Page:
Pandemic?

WHO: Zika virus spreading “explosively” in the Americas

Alice Vitoria Gomes Bezerra, 3-months-old, who has microcephaly, is held by her father Joao Batista Bezerra (L) as mother Nadja Cristina Gomes Bezerra sits on January 27, 2016 in Recife, Brazil. (Photo by Mario Tama/Getty Images)

On Thursday, the World Health Organization said the Zika virus was spreading “explosively” in the Americas, announcing that they would hold an emergency meeting on Monday to determine whether to declare a public health emergency or not.  “The level of concern is high, as is the level of uncertainty,” said Margaret Chan, director general of the organization. “Questions abound. We need to get some answers quickly.”

The mosquito-borne virus, which is usually non-life threatening for adults but has been linked to birth defects, has caused panic in Brazil and other Latin-American and Caribbean countries. According to new official numbers from Brazil’s health authorities, the number of reported cases of microcephaly (which causes infants to be born with abnormally small heads) had climbed to 4,180 since October. Before the epidemic, only about 150 such cases were reported each year.

On Tuesday, U.S. scientists had called on the World Health Organization to heed the lessons from the slow response to the Ebola outbreak and take urgent action over the Zika virus, which they believe could become an “explosive pandemic”. “An Emergency Committee should be convened urgently to advise the Director-General about the conditions necessary to declare a Public Health Emergency of International Concern,” Daniel R Lucey and Lawrence O. Gostin wrote in the Journal of the American Medical Association.”The very process of convening the committee would catalyze international attention, funding, and research.”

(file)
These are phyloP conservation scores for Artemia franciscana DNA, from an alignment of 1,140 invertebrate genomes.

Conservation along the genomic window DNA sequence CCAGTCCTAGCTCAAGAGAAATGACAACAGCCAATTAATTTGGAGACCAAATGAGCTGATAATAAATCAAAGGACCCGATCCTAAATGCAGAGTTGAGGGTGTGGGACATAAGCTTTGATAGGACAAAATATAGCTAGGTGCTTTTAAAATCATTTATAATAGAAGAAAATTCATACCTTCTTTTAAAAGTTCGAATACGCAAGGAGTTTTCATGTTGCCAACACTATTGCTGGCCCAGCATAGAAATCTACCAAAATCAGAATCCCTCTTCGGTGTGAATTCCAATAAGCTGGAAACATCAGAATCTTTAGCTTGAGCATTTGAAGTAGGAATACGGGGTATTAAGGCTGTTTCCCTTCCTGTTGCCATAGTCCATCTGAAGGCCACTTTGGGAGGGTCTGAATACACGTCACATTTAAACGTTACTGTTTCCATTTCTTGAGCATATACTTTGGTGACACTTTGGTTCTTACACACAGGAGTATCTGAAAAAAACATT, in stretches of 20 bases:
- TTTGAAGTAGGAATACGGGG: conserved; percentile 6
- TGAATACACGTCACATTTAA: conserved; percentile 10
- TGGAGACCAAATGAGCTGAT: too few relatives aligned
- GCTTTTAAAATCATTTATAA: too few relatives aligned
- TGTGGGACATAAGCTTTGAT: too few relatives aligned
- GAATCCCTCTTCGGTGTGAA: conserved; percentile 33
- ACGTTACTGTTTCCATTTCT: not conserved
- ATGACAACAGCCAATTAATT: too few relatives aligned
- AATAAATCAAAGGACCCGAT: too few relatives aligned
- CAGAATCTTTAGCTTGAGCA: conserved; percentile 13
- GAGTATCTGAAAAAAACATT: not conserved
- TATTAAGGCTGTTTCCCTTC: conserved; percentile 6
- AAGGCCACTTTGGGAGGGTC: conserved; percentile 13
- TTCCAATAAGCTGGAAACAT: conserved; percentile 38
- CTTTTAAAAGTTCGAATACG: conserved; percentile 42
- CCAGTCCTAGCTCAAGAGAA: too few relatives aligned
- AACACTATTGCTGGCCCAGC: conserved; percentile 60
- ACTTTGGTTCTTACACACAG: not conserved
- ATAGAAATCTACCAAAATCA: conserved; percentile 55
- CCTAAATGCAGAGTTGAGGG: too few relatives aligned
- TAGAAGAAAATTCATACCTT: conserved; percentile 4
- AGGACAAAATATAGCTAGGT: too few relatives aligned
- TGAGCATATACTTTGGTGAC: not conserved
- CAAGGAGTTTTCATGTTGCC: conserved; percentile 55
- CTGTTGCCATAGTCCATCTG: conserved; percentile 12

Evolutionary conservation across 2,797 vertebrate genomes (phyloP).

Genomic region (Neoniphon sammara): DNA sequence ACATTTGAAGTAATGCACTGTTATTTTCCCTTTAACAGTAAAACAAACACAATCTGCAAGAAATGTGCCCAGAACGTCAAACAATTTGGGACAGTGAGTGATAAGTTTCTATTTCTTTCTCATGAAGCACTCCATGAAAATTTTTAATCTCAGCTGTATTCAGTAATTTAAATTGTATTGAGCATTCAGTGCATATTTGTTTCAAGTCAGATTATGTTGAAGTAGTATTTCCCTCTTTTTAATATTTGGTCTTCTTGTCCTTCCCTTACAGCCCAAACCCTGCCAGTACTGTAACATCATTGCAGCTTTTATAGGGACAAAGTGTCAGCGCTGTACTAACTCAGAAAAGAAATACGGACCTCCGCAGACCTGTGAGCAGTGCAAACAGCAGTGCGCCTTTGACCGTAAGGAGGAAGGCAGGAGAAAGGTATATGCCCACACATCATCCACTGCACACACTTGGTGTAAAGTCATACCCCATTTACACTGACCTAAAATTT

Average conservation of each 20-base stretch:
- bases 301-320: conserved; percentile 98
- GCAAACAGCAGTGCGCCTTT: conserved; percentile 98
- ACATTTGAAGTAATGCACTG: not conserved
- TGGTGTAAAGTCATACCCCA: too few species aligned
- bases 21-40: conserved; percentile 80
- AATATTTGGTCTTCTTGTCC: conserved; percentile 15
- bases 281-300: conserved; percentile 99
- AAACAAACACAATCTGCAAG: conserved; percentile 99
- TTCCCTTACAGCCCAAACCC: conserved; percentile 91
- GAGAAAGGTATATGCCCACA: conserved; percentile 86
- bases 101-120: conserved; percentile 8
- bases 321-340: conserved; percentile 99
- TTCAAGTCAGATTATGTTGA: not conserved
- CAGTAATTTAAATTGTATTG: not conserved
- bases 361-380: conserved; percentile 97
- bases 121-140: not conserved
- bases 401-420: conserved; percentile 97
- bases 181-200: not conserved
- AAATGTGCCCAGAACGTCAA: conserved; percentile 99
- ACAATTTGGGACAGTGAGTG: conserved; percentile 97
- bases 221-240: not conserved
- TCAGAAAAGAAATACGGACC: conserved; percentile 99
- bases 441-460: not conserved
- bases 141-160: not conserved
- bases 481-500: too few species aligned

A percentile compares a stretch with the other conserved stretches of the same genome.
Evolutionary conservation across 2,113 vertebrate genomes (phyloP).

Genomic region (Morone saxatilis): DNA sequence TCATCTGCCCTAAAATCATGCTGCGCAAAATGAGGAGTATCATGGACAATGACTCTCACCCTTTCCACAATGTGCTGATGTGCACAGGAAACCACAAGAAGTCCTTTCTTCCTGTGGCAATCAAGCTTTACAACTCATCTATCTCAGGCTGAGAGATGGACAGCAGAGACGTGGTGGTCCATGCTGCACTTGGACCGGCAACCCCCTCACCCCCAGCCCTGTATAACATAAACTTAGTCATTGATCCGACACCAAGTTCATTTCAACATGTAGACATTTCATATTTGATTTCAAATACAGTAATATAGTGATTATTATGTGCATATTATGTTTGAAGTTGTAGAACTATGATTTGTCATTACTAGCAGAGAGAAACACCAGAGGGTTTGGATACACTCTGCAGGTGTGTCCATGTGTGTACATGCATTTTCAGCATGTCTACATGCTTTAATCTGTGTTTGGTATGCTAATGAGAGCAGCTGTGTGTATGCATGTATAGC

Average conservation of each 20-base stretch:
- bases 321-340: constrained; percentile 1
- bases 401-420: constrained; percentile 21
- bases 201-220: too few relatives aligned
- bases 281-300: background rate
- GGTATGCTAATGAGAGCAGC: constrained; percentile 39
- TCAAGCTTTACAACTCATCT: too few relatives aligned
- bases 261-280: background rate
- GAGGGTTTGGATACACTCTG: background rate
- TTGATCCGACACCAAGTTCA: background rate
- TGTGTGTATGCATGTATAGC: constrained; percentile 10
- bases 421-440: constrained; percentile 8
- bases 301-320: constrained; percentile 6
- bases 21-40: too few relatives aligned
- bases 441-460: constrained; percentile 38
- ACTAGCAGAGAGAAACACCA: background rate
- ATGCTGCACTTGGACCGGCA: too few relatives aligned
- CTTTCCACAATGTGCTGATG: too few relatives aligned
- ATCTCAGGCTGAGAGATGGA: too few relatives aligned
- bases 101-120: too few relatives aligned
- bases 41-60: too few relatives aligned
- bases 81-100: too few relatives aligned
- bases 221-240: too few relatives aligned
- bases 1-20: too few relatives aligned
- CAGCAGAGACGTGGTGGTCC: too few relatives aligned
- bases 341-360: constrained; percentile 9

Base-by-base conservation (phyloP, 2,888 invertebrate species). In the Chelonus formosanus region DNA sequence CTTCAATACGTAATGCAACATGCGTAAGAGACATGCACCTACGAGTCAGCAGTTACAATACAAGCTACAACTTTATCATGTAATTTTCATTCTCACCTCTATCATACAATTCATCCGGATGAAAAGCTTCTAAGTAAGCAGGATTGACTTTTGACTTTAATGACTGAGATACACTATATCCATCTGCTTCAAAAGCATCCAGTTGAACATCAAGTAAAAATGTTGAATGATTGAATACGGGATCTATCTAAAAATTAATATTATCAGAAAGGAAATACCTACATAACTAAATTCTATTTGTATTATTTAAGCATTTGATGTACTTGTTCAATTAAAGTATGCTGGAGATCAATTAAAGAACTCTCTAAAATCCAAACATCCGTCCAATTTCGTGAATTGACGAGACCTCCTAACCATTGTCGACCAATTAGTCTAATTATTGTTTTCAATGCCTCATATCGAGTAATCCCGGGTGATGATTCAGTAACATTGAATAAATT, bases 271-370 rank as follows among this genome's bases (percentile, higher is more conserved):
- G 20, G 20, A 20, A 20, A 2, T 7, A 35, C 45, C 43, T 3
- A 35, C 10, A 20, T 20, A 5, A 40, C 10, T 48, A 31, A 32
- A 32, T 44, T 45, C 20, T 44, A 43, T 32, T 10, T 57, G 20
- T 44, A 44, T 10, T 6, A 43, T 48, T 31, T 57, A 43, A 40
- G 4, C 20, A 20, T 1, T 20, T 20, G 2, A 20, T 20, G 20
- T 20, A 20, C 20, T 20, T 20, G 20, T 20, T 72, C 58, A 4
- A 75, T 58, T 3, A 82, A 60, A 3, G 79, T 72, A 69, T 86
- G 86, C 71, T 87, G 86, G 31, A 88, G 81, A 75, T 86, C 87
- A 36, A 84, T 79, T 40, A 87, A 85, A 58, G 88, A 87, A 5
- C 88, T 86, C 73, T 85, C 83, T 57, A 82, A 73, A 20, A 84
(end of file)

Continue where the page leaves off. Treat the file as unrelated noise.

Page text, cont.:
Dr. Anthony S. Fauci, director of the National Institute of Allergy and Infectious Diseases, said this week that scientists at the National Institutes of Health were working hard to battle the virus. “We are already on our way on the first steps to developing a vaccine,” he said. “And we have started to work on a diagnostic to tell if someone’s been infected.”

Read the full story at New York Times and BBC.

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